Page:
An electronic signature, or eSignature, is an online legal means for getting approval of documents or forms. Electronic signatures cover different types of signing documents electronically. The good news is that, in most countries and regions, eSignatures are legally enforceable and considered as legally binding as pen-and-paper signatures.
The US Federal ESIGN Act defines eSignatures as "an electronic sound, symbol, or process, attached to or logically associated with a contract or other record and executed or adopted by a person with the intent to sign the record."
An e-signature is basically the image of your signature on a document that shows your consent on a document or form and is considered a legally-binding replacement for handwritten signatures.
The short answer is Yes. E-signatures are legally enforceable as handwritten signatures and can be admissible in a court of law if specific criteria are met. Bear in mind that based on your location and the eSignature solution you are using, you may need to meet specific requirements to make sure your signed documents are legally binding and compliant to regional standards.
In the United States, electronic signatures are legally enforceable under the Electronic Signatures in Global and National Commerce (ESIGN) Act and the Uniform Electronic Transactions Act (UETA), as long as specific basic requirements are satisfied. Some of these requirements are:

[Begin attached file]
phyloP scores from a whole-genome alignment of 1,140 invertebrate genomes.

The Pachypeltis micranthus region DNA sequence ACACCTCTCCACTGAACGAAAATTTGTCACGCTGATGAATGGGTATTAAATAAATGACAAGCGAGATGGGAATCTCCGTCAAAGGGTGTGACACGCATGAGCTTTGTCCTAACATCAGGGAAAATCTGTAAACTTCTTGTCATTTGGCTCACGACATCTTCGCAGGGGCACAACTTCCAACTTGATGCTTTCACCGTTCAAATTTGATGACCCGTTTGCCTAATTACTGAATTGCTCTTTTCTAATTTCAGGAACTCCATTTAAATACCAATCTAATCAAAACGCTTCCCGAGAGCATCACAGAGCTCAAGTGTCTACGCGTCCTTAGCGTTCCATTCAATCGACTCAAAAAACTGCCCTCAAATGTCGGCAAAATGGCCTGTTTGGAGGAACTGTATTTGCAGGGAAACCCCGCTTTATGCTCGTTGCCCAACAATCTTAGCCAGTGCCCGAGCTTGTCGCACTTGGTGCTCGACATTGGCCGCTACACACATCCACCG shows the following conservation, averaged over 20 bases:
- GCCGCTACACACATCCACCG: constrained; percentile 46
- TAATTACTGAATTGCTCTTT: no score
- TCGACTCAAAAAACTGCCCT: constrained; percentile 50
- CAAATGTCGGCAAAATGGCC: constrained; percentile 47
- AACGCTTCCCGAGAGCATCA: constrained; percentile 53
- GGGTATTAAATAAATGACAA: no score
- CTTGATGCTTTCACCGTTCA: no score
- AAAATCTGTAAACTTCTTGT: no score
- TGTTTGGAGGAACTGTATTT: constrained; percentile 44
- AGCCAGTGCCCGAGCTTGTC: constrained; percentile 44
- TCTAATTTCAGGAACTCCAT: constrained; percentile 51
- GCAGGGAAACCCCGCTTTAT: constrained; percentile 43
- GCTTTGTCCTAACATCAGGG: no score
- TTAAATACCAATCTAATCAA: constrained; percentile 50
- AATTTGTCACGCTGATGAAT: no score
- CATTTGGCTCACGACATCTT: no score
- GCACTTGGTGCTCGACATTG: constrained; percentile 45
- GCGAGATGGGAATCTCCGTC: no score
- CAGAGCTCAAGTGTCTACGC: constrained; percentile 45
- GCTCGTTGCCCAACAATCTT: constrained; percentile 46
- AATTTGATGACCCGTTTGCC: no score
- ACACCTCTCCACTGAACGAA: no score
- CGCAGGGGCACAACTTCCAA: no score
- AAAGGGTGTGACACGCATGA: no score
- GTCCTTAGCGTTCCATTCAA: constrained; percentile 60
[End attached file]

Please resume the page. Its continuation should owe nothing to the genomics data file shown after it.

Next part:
In the European Union (EU), electronic signatures are considered a legally-binding solution and can be admissible as evidence in EU courts as long as they comply with the eIDAS Regulation (electronic IDentification, Authentication and trust Services).
When it comes to the benefits of an e-signature solution for making agreements online, being legally binding and saving paper, time, and money stand out.
In general, some of the main benefits of using electronic signatures are:
The eIDAS Regulation defines three different types of electronic signatures that vary in terms of being legally binding and the area of applications:
Overall, eIDAS define electronic signatures, “data in electronic form which is attached to or logically associated with other data in electronic form and which is used by the signatory to sign.” Electronic signatures can be as admissible as handwritten signatures when specific requirements are also taken into account.